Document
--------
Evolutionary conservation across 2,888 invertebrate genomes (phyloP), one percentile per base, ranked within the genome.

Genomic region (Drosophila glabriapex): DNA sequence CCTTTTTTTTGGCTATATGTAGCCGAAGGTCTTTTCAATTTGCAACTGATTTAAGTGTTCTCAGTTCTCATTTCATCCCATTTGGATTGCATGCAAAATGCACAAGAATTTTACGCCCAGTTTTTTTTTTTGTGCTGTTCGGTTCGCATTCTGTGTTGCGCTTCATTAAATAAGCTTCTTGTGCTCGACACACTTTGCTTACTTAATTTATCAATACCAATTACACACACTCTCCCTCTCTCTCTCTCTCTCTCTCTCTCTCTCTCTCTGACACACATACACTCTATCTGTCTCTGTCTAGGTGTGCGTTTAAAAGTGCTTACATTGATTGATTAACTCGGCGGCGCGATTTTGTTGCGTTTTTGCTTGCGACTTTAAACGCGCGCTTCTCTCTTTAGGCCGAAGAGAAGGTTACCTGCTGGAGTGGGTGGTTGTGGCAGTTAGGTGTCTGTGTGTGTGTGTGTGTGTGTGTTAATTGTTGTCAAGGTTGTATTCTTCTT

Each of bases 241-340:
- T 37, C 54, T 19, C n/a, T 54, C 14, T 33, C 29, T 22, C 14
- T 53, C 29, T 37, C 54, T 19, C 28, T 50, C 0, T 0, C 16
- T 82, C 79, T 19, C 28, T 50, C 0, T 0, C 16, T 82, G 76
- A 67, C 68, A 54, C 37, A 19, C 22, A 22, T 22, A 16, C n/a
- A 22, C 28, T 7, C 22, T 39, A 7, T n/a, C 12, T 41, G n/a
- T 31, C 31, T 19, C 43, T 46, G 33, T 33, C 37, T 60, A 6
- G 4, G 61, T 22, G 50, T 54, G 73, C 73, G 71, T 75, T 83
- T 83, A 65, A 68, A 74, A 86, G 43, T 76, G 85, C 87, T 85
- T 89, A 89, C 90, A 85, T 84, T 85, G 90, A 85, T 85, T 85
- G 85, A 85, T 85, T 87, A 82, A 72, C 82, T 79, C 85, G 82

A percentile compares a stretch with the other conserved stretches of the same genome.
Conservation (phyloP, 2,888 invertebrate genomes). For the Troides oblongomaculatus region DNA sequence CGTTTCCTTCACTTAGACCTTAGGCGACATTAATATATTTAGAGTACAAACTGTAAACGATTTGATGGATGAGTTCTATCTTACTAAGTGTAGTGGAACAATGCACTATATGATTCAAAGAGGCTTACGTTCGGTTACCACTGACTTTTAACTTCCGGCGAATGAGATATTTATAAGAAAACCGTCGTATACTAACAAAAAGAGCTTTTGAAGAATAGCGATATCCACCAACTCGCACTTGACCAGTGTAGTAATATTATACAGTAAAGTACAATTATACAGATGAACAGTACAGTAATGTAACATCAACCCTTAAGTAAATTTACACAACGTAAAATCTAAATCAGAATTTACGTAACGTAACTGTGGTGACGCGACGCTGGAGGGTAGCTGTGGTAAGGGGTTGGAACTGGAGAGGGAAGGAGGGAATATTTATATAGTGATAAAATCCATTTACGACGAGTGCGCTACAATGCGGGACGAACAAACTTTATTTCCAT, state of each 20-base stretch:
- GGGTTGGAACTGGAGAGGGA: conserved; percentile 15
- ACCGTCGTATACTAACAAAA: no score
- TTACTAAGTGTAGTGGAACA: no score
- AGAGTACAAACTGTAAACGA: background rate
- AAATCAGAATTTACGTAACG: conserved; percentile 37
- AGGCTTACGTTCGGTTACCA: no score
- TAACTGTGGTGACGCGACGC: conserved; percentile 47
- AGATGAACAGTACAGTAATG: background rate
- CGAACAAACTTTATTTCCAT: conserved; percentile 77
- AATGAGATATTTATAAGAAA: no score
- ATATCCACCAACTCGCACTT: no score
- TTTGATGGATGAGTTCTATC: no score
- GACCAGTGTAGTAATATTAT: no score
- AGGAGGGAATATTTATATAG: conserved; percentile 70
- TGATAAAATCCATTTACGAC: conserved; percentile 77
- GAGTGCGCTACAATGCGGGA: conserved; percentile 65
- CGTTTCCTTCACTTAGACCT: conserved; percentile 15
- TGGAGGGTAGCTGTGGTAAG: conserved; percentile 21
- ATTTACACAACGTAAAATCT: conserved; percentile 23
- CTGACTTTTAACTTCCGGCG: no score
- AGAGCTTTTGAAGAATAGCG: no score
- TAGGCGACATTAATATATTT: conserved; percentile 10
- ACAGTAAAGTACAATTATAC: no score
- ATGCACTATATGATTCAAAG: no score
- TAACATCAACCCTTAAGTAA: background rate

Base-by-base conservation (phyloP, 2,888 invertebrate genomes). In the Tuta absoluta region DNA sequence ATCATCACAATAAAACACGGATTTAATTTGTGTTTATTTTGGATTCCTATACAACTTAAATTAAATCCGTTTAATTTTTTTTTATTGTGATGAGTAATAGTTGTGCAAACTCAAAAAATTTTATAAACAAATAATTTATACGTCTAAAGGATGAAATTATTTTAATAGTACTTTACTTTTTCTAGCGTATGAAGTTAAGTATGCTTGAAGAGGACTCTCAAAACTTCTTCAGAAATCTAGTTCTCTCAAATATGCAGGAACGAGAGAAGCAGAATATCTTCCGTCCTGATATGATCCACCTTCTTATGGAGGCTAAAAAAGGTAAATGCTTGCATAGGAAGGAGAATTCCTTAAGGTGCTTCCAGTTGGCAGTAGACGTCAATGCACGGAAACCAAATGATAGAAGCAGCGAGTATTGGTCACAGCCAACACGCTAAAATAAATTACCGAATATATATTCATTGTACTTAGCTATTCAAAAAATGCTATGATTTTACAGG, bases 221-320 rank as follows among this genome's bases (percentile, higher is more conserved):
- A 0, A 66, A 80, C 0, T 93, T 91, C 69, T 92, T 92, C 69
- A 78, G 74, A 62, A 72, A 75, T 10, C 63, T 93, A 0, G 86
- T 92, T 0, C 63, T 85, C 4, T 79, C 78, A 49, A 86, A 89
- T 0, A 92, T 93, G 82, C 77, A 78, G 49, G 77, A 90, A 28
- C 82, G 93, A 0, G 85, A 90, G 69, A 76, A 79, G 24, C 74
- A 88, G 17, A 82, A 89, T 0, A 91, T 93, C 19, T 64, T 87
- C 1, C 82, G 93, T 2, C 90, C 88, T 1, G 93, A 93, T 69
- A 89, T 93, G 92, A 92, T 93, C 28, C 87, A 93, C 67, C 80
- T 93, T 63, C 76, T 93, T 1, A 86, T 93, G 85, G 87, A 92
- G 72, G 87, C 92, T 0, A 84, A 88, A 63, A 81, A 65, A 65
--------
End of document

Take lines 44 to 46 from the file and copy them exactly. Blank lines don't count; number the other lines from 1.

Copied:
- T 92, T 0, C 63, T 85, C 4, T 79, C 78, A 49, A 86, A 89
- T 0, A 92, T 93, G 82, C 77, A 78, G 49, G 77, A 90, A 28
- C 82, G 93, A 0, G 85, A 90, G 69, A 76, A 79, G 24, C 74